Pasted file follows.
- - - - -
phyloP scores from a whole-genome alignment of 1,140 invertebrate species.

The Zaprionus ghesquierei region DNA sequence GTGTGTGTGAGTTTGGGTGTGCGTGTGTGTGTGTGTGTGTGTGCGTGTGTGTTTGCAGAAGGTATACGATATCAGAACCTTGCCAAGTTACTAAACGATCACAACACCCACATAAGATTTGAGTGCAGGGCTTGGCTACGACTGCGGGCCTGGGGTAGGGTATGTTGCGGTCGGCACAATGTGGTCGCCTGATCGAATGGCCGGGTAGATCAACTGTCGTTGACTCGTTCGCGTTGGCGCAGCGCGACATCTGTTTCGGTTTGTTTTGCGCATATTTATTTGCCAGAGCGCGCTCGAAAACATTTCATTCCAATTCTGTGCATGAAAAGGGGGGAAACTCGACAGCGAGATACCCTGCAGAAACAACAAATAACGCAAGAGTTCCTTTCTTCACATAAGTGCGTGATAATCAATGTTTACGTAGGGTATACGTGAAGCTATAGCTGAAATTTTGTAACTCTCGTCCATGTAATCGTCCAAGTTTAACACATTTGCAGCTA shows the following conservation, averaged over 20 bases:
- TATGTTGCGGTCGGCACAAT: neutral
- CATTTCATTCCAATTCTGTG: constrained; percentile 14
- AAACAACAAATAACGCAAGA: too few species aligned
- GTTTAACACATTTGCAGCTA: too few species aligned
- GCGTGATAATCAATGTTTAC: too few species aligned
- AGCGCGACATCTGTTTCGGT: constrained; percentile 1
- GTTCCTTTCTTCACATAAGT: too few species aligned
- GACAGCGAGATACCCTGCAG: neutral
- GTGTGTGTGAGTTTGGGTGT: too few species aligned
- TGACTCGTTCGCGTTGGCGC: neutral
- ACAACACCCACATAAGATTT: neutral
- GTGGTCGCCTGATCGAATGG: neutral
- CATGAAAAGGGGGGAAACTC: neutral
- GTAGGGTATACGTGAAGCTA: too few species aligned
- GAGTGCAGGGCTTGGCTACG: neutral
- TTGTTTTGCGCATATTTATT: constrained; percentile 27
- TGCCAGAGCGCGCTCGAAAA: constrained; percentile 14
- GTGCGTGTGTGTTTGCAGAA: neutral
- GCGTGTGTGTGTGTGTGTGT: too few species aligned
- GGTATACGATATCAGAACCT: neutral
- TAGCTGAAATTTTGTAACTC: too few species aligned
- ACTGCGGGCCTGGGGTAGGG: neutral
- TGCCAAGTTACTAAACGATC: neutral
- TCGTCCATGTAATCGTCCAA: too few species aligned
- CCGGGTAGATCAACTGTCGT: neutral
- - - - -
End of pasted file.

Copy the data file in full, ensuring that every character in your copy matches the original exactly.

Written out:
phyloP scores from a whole-genome alignment of 1,140 invertebrate species.

The Zaprionus ghesquierei region DNA sequence GTGTGTGTGAGTTTGGGTGTGCGTGTGTGTGTGTGTGTGTGTGCGTGTGTGTTTGCAGAAGGTATACGATATCAGAACCTTGCCAAGTTACTAAACGATCACAACACCCACATAAGATTTGAGTGCAGGGCTTGGCTACGACTGCGGGCCTGGGGTAGGGTATGTTGCGGTCGGCACAATGTGGTCGCCTGATCGAATGGCCGGGTAGATCAACTGTCGTTGACTCGTTCGCGTTGGCGCAGCGCGACATCTGTTTCGGTTTGTTTTGCGCATATTTATTTGCCAGAGCGCGCTCGAAAACATTTCATTCCAATTCTGTGCATGAAAAGGGGGGAAACTCGACAGCGAGATACCCTGCAGAAACAACAAATAACGCAAGAGTTCCTTTCTTCACATAAGTGCGTGATAATCAATGTTTACGTAGGGTATACGTGAAGCTATAGCTGAAATTTTGTAACTCTCGTCCATGTAATCGTCCAAGTTTAACACATTTGCAGCTA shows the following conservation, averaged over 20 bases:
- TATGTTGCGGTCGGCACAAT: neutral
- CATTTCATTCCAATTCTGTG: constrained; percentile 14
- AAACAACAAATAACGCAAGA: too few species aligned
- GTTTAACACATTTGCAGCTA: too few species aligned
- GCGTGATAATCAATGTTTAC: too few species aligned
- AGCGCGACATCTGTTTCGGT: constrained; percentile 1
- GTTCCTTTCTTCACATAAGT: too few species aligned
- GACAGCGAGATACCCTGCAG: neutral
- GTGTGTGTGAGTTTGGGTGT: too few species aligned
- TGACTCGTTCGCGTTGGCGC: neutral
- ACAACACCCACATAAGATTT: neutral
- GTGGTCGCCTGATCGAATGG: neutral
- CATGAAAAGGGGGGAAACTC: neutral
- GTAGGGTATACGTGAAGCTA: too few species aligned
- GAGTGCAGGGCTTGGCTACG: neutral
- TTGTTTTGCGCATATTTATT: constrained; percentile 27
- TGCCAGAGCGCGCTCGAAAA: constrained; percentile 14
- GTGCGTGTGTGTTTGCAGAA: neutral
- GCGTGTGTGTGTGTGTGTGT: too few species aligned
- GGTATACGATATCAGAACCT: neutral
- TAGCTGAAATTTTGTAACTC: too few species aligned
- ACTGCGGGCCTGGGGTAGGG: neutral
- TGCCAAGTTACTAAACGATC: neutral
- TCGTCCATGTAATCGTCCAA: too few species aligned
- CCGGGTAGATCAACTGTCGT: neutral